The Jaguar’s Children is journalist and author (who cites as sources Luis Alberto Urrea and Charles Bowden; how could you go wrong?) John Vaillant’s devastatingly powerful first novel. Mexicans and Nicaraguans, men, women, and children, bakers, students and scientists, have paid coyotes (“They were talking fast all the time, but not as fast as their eyes”) to provide safe passage into the United States, welded inside a water truck (“like a bucket of crabs with the lid on and no place to go”). As the book begins, they’ve been abandoned for two days in the Sonoran Desert of Arizona (“la via dolorosa”).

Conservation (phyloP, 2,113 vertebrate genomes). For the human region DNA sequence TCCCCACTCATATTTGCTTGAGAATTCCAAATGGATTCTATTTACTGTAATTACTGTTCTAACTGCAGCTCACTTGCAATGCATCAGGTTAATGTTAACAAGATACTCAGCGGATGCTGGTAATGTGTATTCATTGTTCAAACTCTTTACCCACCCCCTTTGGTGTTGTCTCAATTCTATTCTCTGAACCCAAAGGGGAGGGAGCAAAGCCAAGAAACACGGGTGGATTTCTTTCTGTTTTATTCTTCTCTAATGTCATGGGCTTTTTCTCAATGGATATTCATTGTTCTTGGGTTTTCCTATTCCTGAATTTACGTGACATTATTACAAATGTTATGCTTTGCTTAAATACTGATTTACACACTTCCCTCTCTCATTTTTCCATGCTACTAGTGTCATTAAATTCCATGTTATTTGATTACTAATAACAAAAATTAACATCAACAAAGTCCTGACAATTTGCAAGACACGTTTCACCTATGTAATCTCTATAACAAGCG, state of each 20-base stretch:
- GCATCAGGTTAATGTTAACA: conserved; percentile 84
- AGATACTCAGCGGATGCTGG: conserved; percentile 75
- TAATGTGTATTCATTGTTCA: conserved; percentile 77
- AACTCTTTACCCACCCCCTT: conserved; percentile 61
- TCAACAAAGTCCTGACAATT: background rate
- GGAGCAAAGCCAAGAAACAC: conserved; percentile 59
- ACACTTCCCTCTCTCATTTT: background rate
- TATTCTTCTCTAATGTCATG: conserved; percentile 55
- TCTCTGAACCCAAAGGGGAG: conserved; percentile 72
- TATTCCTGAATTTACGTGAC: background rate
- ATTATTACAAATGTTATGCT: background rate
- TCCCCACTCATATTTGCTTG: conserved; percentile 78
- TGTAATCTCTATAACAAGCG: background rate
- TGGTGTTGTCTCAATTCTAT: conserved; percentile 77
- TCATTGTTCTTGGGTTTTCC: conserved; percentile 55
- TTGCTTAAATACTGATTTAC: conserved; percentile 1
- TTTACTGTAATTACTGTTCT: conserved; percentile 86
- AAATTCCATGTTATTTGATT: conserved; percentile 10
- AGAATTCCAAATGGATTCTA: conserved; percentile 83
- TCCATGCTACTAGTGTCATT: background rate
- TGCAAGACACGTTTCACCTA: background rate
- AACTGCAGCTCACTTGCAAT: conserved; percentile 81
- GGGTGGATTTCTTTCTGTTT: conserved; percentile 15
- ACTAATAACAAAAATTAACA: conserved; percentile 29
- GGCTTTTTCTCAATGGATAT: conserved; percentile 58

Héctor (“Pollo is chicken cooked on a plate— a dinner for coyotes. This is who is speaking to you now.”) finds a contact, AnniMac, with a United States area code in his friend César’s phone and tries to reach her. In an attempt to comfort himself and save his sanity, Héctor takes us with him as he “escapes into his head,” making audio files as he talks to AnniMac about his home. Héctor talks about his family, Mexican history and geography, religion and mythology, culture and sociology, as he describes the diversity of Mexico, not a monolith, and these people as individuals, not stereotypes.To read the entire review click here.